Art in small spaces: How to maximise your wall space

Too much art, not enough space? You are not alone. No matter your budget, collecting and displaying art is a wonderful way to bring your home to life… But what do you do if your interior simply cannot accommodate all of it?


Well, firstly, you may need to adjust your mind-set – your home is capable of much more than you give it credit. Small-space living is becoming an increasingly common way of life, be it out of choice or necessity, and while it may be tricky to navigate maximising these spaces without making them feel cluttered, they offer lots of exciting opportunities alongside some unique challenges.


Smaller spaces are deceptively well suited to a growing art collection; they simply require a little extra creativity. Art is a great way to employ colour and design to trick the eye into perceiving a space as bigger than it is. A few cleverly curated paintings or prints can have a truly profound impact on even the tiniest of homes.


We have outlined some top tips for displaying your art when you are pressed for space.


Artwork: Sally McLaren RE, Song, carborundum. £1500 unframed. Enquire.


1. Don’t be afraid to go big.

Small-space living doesn’t have to mean small-scale everything. It is a common misconception that only large spaces can accommodate large artworks!


Large pieces of art feel luxurious in small rooms, helping to define the space (particularly in an open-plan layout) and make a room seem bigger than it is. As opposed to large-scale statement furniture, which can easily overwhelm a small room, a large piece of artwork provides that same impact without taking up valuable floor space.


Of course, the other benefit of large-scale art is that it keeps things nice and simple. If you are feeling overwhelmed at the concept of curating lots of different artworks, one large piece is all you need to liven up the space and leave a lasting impression.


Consider adding a statement piece somewhere prominent and visible, for example front and centre in your living room or above your dining table or mantelpiece to anchor the space.


Left artwork: Ursula Leach RE, Winter Hedge, carborundum & hand painting. £470 framed £400 unframed. Enquire.

Top right artwork: Julia Manning RE, West Lydford Weir, Memories of Picnics, Paddling with Nets and Wild Swimming, woodcut, linocut & stencils. £950 framed £750 unframed. Enquire.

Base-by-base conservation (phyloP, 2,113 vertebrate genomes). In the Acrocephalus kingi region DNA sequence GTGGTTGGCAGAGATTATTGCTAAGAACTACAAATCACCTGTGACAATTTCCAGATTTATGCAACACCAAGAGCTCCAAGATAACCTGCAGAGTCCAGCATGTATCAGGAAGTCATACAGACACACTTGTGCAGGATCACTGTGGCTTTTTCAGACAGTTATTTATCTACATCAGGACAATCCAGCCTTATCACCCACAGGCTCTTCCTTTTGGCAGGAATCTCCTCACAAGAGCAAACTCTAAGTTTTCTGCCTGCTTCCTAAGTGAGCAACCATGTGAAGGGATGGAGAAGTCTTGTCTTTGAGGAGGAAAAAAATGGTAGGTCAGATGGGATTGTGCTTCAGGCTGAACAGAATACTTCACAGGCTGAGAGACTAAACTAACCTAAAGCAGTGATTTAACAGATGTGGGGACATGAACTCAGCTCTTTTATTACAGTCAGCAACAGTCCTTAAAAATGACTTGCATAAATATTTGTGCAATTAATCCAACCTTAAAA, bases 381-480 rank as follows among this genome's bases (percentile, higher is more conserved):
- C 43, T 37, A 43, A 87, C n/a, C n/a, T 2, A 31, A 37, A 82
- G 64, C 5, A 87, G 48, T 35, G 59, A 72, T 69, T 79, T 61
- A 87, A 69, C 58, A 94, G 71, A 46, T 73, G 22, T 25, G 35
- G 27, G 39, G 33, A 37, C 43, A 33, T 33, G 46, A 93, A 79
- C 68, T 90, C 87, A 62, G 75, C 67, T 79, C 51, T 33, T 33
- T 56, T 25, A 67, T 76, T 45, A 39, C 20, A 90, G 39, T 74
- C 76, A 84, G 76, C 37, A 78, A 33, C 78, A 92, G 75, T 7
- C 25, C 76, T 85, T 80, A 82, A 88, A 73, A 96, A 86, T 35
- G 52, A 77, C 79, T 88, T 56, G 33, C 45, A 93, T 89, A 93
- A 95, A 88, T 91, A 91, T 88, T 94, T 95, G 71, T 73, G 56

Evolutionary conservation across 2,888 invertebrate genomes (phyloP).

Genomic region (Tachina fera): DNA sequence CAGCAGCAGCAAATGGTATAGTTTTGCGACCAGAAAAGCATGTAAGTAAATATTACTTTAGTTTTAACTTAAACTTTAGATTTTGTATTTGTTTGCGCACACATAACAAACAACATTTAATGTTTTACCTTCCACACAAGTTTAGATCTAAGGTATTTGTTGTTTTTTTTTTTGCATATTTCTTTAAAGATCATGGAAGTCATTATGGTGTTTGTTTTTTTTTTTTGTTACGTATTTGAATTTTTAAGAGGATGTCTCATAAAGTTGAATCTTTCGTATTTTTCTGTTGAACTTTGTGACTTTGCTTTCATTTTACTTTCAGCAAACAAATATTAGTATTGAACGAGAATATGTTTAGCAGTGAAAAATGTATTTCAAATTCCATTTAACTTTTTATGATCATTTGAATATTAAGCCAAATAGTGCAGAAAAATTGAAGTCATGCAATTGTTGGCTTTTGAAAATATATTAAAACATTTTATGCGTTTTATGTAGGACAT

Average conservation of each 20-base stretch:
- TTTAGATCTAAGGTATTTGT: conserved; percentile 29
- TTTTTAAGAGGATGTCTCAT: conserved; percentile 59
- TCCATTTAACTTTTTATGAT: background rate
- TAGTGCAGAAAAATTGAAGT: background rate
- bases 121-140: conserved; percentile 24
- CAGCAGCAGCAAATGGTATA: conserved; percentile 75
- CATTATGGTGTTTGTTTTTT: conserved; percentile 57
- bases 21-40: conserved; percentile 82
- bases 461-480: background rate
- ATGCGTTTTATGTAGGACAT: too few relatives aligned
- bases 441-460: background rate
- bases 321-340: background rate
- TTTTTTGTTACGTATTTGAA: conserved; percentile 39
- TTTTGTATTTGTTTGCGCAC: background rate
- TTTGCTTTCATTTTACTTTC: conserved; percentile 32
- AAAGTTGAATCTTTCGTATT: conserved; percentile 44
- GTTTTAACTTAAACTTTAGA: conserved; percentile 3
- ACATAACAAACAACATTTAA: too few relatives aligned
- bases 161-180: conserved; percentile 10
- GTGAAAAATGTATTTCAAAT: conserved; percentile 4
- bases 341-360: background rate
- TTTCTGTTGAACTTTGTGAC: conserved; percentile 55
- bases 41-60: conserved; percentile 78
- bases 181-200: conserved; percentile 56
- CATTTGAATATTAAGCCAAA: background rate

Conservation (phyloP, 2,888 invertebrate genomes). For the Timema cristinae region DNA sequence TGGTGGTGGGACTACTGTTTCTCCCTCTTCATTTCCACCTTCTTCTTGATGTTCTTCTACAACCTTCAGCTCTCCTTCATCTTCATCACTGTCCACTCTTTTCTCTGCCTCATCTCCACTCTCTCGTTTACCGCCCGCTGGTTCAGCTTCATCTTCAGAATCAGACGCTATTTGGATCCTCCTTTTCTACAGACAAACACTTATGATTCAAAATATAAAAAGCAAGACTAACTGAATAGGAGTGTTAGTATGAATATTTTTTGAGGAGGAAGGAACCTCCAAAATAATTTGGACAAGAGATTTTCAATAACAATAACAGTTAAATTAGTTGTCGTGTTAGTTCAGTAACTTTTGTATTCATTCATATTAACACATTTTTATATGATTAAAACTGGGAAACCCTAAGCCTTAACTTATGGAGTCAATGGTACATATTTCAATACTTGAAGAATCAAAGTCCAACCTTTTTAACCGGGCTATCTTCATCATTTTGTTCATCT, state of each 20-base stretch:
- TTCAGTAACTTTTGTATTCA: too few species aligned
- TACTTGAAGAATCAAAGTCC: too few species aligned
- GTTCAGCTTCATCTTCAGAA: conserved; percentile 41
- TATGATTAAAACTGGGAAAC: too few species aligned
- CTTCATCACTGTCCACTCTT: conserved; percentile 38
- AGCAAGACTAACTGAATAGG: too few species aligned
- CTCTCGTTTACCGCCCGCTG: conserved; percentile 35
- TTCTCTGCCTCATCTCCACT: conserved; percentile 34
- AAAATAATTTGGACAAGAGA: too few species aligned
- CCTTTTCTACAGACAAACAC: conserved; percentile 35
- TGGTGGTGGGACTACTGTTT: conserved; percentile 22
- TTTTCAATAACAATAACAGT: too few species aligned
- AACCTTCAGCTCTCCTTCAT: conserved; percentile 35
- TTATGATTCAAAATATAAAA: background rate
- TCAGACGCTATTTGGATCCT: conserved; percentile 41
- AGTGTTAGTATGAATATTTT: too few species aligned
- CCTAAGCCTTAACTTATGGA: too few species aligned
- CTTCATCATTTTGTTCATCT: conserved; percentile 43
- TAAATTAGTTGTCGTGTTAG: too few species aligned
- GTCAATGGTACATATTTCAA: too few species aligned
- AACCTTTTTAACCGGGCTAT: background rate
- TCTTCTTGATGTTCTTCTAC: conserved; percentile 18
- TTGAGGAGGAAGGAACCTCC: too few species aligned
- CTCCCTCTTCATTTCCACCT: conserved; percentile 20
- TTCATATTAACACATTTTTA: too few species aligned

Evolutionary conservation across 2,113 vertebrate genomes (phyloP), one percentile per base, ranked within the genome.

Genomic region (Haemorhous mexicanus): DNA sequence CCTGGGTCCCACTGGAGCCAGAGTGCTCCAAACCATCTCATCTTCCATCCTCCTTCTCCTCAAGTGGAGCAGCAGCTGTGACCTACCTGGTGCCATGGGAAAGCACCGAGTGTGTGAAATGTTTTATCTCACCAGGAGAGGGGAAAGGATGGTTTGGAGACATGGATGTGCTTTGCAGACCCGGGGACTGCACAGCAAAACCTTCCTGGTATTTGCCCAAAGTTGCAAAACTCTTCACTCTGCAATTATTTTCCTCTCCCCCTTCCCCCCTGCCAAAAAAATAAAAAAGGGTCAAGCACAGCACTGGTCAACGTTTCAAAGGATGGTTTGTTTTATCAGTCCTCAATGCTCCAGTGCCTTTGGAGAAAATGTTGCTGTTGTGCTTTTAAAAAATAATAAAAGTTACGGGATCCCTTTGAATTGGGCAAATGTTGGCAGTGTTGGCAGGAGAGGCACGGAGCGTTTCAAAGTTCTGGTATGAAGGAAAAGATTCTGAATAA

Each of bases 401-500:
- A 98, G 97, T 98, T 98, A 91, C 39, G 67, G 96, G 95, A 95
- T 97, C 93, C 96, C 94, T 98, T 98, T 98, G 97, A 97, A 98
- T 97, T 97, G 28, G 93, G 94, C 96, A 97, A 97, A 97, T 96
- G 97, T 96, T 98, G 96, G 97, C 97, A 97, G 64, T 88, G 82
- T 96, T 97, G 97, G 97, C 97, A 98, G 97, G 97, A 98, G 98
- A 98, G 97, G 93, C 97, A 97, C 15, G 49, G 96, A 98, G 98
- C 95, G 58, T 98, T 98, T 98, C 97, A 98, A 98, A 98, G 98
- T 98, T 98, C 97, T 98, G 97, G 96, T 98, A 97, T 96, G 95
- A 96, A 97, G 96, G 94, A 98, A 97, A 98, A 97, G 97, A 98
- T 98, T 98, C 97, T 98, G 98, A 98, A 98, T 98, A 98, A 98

Bottom right artwork: Sharon Lee RE, Blade Change, lithograph with chine collé. £360 framed £280 unframed. Enquire.


2. Have fun mixing up scales.

If you are feeling a little braver and would like to display multiple artworks together, make sure to have fun playing with the shape and scale – hanging large and small pieces together creates an immense amount of visual interest, and adds balance and depth to a room. This style of hang is typically known as a ‘gallery wall’ or ‘salon style’ hang.


In small spaces in particular it is important to concentrate these clusters in specific areas or zones, giving them focus and purpose (rather than letting them sprawl out across the entire wall). This will help to add dimension to your space without it feeling chaotic or cramped. If you are a bit lost on where to hang your gallery wall you can use your furniture as a tool for zoning, for example displaying the artworks directly above your sofa or bed. Read more top tips for curating your own gallery wall here!


It goes without saying that this method also allows you to really make the most of whatever wall space you have, so it is a good option for anyone with limited space and an ever-growing art collection.


3. Or keep things symmetrical…

For those of you that love a cluster wall, but are craving a little symmetry, you can also opt for a more clean and uniform layout using similar sized and shaped works. A neat grid layout is very well suited to compact spaces and can read as one large piece of artwork. Make sure that the works you use have matching frames for maximum impact!